Academic Book Pricing

This sort of pricing doesn’t encourage the expansion of knowledge. I’d say it’s somewhat akin to all those unread books at Harvard’s library.

Phonology (v. 1)

Morphology (v. 2)

More than 1500 pages of Greek grammar that most grammarians will never even briefly peruse (except volume 1 in Amazon’s preview).

More importantly, these two volumes are relevant for studying the majority of ancient Greek since they cover Attic inscriptions through a good 1000 years — including the Hellenistic period.

3 thoughts on “Academic Book Pricing

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  1. Wow, that is obscene. I was inculcated with the whole “knowledge wants to be free”/open-source movement, but I know the Bible teaches respect of private property. How far does the umbrella extend from “whoa to me if I do not preach the gospel”?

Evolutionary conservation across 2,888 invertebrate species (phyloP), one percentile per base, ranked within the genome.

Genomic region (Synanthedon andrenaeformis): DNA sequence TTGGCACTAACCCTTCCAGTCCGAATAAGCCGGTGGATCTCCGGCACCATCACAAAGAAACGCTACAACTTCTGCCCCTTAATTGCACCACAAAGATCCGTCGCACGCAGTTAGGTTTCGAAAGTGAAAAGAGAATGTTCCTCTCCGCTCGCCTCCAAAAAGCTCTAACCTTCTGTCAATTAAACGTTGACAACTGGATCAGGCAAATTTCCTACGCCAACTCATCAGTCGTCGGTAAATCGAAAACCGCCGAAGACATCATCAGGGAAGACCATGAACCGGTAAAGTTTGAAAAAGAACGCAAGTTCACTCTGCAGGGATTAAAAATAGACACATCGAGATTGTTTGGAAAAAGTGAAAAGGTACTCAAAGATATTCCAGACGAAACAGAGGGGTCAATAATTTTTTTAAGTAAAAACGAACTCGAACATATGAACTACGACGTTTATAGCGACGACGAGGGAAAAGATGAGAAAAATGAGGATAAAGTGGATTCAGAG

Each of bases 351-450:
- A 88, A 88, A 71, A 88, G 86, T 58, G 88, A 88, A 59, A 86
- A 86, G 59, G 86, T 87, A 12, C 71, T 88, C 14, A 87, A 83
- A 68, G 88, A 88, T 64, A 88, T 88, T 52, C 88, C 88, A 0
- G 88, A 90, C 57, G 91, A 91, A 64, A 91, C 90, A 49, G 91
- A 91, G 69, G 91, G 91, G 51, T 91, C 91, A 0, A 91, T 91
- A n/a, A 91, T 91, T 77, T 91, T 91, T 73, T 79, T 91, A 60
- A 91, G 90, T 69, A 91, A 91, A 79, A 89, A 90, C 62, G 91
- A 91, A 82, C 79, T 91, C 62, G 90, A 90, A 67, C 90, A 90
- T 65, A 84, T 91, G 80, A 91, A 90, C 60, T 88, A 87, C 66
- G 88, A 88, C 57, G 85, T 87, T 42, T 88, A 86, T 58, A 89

2. There are probably <1000 copies of Threatte's books in existence. Two hundred libraries own them worldwide, per Worldcat. I suspect they are intended for use by scholars affiliated with (wealthy) academic institutions. And yes, that's a feeble attempt to justify a publisher's greed. Any other conceivable audience would not make up the cost of getting them into print.

    I used them for research on defixiones/kατάδεσμοι. Extremely impressive in their scope and scholarship, positively fustian in their representation of linguistic variation/abbreviation/lapsus calami within texts not meant to be read (by people).

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